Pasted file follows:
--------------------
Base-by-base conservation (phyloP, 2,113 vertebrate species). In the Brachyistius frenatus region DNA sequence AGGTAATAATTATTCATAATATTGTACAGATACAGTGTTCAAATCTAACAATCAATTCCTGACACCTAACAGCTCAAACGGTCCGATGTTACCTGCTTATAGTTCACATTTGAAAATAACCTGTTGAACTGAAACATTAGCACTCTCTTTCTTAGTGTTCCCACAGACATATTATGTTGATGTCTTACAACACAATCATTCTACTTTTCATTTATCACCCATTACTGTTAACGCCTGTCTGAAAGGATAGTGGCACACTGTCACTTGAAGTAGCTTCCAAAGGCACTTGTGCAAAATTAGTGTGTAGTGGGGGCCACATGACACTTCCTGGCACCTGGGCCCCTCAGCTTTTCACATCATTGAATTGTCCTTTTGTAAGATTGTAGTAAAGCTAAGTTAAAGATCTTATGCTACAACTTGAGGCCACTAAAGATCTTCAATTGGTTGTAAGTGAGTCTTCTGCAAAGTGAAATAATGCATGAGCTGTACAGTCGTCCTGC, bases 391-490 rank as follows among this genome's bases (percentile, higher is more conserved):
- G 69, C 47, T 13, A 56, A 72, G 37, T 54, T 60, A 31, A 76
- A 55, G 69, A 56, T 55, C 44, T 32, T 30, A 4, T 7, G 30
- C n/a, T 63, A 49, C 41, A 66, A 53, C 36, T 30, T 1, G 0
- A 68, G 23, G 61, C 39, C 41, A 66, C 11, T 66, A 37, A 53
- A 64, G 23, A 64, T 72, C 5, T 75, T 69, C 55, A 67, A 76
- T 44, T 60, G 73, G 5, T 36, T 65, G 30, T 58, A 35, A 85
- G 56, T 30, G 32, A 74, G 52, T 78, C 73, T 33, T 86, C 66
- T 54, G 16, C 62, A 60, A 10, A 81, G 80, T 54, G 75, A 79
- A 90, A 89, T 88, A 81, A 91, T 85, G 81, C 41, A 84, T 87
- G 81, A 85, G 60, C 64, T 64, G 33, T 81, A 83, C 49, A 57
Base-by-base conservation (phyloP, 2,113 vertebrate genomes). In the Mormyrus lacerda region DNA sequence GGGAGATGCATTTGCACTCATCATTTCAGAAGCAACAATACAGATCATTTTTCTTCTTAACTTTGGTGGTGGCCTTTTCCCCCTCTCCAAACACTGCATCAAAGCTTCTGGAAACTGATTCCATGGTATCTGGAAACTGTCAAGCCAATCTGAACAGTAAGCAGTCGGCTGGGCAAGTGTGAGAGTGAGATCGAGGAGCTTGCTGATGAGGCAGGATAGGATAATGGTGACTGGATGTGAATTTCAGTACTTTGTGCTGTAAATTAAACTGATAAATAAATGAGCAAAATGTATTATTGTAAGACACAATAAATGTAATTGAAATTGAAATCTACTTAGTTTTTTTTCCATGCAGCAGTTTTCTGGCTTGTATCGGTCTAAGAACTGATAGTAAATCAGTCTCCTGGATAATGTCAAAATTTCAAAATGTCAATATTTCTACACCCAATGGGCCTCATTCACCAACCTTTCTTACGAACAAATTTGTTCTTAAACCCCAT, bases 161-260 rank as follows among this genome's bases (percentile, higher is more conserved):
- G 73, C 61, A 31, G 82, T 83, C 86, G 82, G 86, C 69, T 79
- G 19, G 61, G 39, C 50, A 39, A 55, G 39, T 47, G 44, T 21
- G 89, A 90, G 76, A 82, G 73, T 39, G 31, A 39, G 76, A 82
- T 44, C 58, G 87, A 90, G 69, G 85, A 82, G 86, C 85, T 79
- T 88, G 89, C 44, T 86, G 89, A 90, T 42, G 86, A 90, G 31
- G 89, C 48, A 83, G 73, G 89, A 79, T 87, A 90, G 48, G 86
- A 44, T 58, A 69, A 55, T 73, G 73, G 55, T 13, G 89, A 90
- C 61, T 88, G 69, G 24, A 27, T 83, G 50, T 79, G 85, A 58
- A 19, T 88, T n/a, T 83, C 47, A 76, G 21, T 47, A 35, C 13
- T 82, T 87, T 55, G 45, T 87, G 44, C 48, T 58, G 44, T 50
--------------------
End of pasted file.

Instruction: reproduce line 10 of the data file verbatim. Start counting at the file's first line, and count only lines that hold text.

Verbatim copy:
- A 90, A 89, T 88, A 81, A 91, T 85, G 81, C 41, A 84, T 87